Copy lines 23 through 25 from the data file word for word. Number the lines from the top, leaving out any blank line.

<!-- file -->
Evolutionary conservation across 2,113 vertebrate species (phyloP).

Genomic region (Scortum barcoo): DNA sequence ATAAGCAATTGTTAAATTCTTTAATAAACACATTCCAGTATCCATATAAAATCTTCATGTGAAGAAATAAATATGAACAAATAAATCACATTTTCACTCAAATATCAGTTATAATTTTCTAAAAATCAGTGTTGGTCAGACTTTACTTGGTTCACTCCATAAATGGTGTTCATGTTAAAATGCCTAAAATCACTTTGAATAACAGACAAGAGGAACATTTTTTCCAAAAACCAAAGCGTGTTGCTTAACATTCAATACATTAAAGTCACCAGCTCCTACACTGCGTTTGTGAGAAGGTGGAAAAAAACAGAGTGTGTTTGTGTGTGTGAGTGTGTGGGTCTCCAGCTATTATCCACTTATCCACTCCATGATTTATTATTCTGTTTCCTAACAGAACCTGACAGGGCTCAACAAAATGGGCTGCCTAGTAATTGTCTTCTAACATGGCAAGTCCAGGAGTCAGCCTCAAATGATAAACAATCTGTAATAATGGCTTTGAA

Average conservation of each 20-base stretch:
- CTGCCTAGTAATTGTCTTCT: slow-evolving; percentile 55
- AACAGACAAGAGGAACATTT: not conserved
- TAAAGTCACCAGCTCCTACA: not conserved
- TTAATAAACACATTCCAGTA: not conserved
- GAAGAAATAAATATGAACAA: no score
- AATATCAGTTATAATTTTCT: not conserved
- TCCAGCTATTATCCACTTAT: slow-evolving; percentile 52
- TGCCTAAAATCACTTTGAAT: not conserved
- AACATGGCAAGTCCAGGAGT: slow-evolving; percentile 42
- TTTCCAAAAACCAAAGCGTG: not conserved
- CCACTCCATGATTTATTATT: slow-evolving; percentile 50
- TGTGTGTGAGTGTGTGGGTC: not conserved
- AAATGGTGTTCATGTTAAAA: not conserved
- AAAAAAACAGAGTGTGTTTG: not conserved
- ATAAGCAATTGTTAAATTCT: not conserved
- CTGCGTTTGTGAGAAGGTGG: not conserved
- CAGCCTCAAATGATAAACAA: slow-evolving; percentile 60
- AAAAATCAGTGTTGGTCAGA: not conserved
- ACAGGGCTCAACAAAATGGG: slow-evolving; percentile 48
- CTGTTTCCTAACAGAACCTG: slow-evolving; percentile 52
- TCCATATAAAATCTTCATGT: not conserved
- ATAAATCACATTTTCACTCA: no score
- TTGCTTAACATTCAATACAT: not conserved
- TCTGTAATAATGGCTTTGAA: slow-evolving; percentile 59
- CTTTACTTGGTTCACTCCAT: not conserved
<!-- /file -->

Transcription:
- CTGTTTCCTAACAGAACCTG: slow-evolving; percentile 52
- TCCATATAAAATCTTCATGT: not conserved
- ATAAATCACATTTTCACTCA: no score